Reaction rates considering quantum tunneling of atoms

Tunneling is a process by which particles (actually, waves) can penetrate and proceed through barriers which have a too high energy for classical transmission. Tunneling is strongest for light particles and thin and low barriers. In chemical reactions, tunneling is most relevant for hydrogen and deuterium, due to their low mass. While for classical chemical reactions, the reaction rate decreases with decreasing temperature, the tunneling rate is independent of the temperature. For high temperature, the over-the-barrier mechanism is always faster than the tunneling process. At low temperature, tunneling is faster. In the intermediate range, temperature-assisted tunneling occurs which is particularly interesting and challenging to calculate. A recent review on the calculation of tunneling rates is given in [1], a more light-weighted discussion (in German) in [2].

Example of an instanton (c)
The instanton (quantum transition state) of the addition of a hydrogen atom to benzene at a temperature of 20 K. The incoming H atom is delocalized and, thus, shows clear tunneling behavior. However, also the benzene skeleton, mainly the carbon atom to which the hydrogen is to be added is delocalized.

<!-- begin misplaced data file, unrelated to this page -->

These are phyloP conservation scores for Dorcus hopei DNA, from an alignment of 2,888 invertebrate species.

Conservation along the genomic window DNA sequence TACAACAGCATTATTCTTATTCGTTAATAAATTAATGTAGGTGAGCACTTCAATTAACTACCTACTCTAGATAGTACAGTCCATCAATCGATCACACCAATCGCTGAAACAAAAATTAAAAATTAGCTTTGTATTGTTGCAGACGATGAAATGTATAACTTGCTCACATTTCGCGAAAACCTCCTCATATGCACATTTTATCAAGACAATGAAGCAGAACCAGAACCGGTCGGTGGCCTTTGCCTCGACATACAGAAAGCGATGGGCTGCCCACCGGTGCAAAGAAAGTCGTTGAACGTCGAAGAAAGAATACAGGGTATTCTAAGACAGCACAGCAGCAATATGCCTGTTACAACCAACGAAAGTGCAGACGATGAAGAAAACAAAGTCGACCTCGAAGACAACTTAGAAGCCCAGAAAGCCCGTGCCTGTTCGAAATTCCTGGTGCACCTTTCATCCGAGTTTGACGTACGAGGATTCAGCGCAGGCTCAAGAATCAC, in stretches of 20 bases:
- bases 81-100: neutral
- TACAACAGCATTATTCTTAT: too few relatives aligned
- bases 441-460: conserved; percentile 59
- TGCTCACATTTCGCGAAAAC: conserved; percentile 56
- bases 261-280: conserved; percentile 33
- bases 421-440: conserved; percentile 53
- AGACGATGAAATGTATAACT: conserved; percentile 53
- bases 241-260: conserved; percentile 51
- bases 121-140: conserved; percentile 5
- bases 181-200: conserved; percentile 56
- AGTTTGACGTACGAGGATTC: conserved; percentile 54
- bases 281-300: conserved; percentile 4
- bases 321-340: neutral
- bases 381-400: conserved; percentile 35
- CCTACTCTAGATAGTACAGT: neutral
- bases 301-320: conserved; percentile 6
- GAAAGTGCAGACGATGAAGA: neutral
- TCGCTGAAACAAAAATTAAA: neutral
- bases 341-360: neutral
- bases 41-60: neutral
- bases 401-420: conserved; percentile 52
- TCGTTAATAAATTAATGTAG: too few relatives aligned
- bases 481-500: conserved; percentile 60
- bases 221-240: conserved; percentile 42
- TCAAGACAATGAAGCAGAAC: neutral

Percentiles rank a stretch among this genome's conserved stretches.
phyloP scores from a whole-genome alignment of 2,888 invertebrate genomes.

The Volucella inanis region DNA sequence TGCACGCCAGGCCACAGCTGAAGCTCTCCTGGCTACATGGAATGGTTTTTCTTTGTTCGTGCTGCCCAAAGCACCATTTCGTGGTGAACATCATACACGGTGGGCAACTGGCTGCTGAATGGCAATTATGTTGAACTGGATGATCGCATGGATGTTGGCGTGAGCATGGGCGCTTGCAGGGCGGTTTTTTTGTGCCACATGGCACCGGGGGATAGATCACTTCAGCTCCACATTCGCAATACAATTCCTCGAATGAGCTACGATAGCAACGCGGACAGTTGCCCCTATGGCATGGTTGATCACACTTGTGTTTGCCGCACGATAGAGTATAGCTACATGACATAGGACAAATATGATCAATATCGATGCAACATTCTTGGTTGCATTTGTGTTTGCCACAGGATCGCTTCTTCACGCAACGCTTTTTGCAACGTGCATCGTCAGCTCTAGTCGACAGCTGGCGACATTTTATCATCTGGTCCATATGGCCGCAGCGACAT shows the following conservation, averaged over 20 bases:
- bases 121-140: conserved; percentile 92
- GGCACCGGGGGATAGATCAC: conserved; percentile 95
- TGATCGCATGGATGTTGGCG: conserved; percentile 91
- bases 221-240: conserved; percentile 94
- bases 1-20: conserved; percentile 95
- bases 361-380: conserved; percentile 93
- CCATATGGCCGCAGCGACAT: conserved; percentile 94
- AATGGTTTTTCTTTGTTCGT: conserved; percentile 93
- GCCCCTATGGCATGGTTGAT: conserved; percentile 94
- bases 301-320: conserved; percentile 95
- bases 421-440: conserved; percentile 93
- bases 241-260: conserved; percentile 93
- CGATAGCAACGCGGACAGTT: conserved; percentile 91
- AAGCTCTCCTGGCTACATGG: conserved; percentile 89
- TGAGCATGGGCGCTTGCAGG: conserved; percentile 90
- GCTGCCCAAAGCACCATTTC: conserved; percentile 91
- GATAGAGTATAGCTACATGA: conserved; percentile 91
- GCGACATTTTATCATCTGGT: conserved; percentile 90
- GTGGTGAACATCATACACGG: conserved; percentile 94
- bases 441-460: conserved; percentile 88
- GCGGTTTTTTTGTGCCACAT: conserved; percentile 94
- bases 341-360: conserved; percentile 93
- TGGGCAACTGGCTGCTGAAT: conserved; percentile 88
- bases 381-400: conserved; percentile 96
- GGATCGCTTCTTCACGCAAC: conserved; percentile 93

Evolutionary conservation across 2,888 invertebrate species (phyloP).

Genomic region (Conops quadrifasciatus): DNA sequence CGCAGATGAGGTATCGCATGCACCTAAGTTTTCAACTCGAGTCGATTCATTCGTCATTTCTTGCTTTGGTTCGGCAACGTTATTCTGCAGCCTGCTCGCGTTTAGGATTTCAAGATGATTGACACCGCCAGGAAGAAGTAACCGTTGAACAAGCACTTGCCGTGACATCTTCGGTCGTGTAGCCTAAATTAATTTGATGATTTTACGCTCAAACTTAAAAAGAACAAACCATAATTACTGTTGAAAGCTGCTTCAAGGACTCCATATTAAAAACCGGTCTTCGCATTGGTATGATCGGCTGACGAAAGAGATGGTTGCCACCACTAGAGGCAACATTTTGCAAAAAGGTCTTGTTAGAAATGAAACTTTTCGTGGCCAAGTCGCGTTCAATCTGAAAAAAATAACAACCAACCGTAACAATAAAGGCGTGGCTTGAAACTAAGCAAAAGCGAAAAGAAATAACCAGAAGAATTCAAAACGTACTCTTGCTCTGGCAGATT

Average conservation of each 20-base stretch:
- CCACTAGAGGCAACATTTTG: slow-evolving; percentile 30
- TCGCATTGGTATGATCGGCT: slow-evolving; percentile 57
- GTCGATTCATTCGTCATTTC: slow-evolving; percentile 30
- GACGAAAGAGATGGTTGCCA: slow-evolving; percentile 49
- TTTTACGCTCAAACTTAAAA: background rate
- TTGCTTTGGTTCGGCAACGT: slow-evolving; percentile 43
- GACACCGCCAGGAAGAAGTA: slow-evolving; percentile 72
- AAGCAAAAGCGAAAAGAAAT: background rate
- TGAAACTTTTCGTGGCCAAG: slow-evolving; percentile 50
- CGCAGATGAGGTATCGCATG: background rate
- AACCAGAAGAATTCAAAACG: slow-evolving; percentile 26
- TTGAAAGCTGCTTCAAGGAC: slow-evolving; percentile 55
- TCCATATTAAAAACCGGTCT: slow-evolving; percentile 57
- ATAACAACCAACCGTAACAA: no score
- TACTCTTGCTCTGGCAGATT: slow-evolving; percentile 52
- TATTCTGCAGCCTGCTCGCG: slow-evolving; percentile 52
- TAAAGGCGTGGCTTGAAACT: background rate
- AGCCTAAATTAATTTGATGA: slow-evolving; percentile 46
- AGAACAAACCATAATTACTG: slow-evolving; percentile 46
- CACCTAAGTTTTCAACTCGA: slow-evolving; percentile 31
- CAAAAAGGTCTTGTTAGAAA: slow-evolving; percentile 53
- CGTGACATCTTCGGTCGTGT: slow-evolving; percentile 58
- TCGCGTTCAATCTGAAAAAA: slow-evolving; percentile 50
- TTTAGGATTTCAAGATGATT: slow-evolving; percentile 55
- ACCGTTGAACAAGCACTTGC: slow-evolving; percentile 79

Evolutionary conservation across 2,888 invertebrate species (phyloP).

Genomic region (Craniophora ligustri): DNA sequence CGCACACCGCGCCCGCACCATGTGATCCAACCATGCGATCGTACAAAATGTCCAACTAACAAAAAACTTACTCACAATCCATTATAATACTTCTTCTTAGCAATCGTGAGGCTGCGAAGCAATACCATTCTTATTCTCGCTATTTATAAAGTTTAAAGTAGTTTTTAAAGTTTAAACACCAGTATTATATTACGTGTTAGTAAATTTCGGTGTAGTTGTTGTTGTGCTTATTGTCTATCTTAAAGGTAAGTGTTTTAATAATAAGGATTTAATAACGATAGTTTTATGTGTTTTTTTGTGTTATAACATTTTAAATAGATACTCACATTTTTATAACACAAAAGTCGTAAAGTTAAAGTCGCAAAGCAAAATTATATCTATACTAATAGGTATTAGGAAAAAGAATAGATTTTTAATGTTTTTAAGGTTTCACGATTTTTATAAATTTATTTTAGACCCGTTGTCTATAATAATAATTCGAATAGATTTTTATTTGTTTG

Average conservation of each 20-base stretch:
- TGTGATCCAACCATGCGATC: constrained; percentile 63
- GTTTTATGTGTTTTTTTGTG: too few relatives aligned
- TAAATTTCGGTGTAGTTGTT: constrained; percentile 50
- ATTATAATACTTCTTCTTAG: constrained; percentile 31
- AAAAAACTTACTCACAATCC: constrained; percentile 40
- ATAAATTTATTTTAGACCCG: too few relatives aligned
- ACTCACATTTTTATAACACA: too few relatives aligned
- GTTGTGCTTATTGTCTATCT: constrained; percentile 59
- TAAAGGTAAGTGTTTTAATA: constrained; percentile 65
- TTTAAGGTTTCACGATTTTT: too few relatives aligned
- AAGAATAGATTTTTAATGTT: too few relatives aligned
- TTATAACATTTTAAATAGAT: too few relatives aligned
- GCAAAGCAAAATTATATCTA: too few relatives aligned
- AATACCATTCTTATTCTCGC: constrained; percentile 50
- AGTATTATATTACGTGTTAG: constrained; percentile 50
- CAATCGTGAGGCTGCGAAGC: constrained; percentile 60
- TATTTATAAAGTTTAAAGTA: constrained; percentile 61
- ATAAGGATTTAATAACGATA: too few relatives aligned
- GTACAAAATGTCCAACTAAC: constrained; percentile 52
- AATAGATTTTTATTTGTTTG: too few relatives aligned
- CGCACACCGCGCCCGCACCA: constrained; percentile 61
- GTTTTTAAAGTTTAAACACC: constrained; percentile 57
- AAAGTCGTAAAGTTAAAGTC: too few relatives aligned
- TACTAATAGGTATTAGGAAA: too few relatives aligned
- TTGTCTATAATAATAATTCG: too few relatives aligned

We use instanton theory to calculate tunneling rates. On the one hand, it is accurate enough to calculate rates in the deep tunneling regime [3], on the other hand it is efficient enough to treat systems with a few tens of atoms. We even applied it to systems with many thousand atoms (combined with the QM/MM approach), 78 of which were allowed to tunnel [4].

An instanton represents the most likely tunneling path at a given temperature. It is a saddle point in the space spanned by closed Feynman paths. We adapted our geometry optimizer DL-FIND to search for instantons. Using that, we achieved near-quadratic convergence behavior [5]. A variable integration grid resulted in a significant reduction in the number of grid points (control points) required [6].

In a focus on astrochemistry [7] we used instanton theory to investigate the formation of H2 in space. The figure below shows the delocalization of atoms during the addition of a hydrogen atom to a benzene molecule. We showed how tunneling can explain the deuterium enrichment in interstellar methanol [3] and and demonstrated that atoms heavier than hydrogen (carbon, in fact) can participate in the tunneling [8]. We also used instanton theory to provide a well-defined measure of the tunneling path length in the decay of carbenes [9] and to demonstrate how tunneling synchronizes the proton movement in Grotthuss chains [10]. Meanwhile most of our effort goes into improving the method in terms of computational efficiency.

Our effort concerning the simulation of quantum mechanical tunneling of atoms will be broadened in the coming years within the ERC project TUNNELCHEM.

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